Is now really integrating into the message different than just a comparative picture and taking research and taking information and making a determinant of what you wanna do with that data and what's the next outcome.

β€Š πŸ“ πŸ“

tuations a family can face in:

And we are asking you to join us. There are two ways you can do that. One is that you can just hit our website. There's a banner at the top and it says, Alex's lemonade. Stand there. You can click on that. Go to our lemonade stand and give money directly to the Lemonade stand itself to make it a little easier.

We also have drives that we've been doing and we've done a bunch of drives, in January and February. Our drive in March is something that the team came up with and I'm really excited. we're, We're going to be at Vibe with the team, and we're bringing Captain. Captain is my producer, service dog and Captain will be with us for the entire event.

You're gonna see us around that event doing interviews, and here's the drive. The drive is, get your picture taken with Captain. You and a bunch of your friends with Captain get the picture taken. Go ahead and post it to social media, Twitter, LinkedIn, and go ahead and tag this week. Health. When you do that, if we're gonna count the number of people who are facing the camera in that picture, and for each person in that picture with Captain facing the camera, we are gonna give.

$1 to Alex's lemonade stand. So with your help, we hope to raise a bunch of money for Alex's Lemonade Stand at the Vibe event, and we hope that you'll be a part of it. It's going to be exciting. We have some partners that have, agreed to be a part of it and help us out with this and they are Sure. Test and we really appreciate shortest being a part of it.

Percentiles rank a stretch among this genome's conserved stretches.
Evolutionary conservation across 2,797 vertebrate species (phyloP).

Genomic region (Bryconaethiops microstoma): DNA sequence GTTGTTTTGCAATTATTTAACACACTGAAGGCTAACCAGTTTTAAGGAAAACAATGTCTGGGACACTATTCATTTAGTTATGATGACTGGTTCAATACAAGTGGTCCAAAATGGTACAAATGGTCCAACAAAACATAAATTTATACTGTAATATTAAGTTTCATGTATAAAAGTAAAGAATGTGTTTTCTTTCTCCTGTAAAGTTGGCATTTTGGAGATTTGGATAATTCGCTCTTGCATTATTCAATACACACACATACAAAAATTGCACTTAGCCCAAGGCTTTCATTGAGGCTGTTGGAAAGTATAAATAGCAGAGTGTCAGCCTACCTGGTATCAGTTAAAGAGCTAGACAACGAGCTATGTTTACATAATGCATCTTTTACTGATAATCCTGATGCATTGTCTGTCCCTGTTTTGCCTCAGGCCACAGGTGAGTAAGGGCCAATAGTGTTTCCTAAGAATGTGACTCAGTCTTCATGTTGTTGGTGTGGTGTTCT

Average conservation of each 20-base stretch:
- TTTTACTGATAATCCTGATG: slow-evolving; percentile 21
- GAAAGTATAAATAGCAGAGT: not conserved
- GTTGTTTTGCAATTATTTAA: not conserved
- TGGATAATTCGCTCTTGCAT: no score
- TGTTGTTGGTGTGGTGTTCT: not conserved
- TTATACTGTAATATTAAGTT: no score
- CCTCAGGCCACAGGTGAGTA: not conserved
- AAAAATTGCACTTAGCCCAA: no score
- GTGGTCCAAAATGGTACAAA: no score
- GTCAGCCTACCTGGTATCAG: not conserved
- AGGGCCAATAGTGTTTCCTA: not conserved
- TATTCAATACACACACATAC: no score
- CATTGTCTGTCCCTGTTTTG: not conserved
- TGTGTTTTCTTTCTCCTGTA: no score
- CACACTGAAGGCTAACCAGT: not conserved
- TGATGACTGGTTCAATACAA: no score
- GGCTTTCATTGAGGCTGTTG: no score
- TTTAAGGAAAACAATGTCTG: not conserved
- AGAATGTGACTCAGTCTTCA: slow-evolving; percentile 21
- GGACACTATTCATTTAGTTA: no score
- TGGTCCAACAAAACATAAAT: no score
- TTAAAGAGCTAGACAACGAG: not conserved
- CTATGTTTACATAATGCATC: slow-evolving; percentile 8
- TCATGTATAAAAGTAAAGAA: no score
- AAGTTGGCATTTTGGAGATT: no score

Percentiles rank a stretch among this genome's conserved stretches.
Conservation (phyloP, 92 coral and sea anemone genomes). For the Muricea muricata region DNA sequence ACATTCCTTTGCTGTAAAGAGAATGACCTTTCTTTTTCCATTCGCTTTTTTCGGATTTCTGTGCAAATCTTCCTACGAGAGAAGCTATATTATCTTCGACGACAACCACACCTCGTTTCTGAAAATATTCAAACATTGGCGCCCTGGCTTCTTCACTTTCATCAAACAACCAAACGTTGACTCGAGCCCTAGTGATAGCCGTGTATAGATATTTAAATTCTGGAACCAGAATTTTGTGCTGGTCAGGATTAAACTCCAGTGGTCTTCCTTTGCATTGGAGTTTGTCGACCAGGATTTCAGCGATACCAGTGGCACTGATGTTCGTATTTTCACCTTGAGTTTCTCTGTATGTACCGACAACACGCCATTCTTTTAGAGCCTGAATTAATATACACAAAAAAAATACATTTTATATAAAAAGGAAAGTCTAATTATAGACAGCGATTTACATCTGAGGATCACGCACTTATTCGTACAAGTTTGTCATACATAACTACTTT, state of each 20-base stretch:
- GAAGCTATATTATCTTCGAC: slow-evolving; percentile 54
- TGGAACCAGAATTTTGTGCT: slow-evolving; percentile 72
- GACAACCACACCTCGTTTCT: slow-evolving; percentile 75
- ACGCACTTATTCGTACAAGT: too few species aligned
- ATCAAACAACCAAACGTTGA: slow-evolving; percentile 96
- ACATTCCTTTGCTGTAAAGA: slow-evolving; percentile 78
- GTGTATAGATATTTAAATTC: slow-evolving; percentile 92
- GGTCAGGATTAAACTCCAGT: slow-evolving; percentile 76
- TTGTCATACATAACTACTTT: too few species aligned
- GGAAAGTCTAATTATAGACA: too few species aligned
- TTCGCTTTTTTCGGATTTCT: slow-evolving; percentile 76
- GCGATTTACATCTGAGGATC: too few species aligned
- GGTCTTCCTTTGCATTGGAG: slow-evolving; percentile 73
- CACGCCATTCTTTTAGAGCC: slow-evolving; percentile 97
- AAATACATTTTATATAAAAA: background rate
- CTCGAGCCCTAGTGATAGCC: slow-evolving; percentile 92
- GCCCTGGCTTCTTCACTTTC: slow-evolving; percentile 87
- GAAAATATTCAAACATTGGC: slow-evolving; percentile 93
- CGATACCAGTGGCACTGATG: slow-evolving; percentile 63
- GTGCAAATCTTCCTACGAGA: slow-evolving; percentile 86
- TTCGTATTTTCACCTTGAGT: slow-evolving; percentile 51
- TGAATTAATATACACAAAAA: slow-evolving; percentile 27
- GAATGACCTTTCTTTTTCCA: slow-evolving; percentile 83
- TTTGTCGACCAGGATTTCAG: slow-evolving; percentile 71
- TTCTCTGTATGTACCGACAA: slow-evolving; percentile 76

And order O R D R order is, going to be a part of it as. And we hope that you'll participate with us and, we really look forward to seeing you at the Vibe event. Now, back to the show.

πŸ“ β€Š πŸ“

I want to hit this Press Ganey story for a couple reasons, but I want to hit on it because you're a CEO of a company that's relatively new, about two two years as Sure. Test, but previously as part of another organization. So , but fairly early on. So, Press Ganey been around for a long time. Epic obviously is the 800 pound Gorilla, elephant, whatever in the industry. So, Press Ganey takes their data and their user experience.

and their analytics collection applications and intellectual property. And then announces this integration with Epic. So now essentially from within Epic, you can send out the Press Ganey study. , you could have the data come back and be integr. Into cheer, which is Epics crm.

And so it's a highly integrated approach to care and understanding the patient and understanding their experience. I found this to be a very interesting announcement for a couple reasons. One is Presganey is known for kind of being a little behind the times.

I mean, press gain surveys right in the mail all the time. Exactly. . And this sort of catapults them forward and then it catapult them ahead of some of the competitors with the integration into Epic because it just makes it that much easier to deliver that digital experience to the consumer.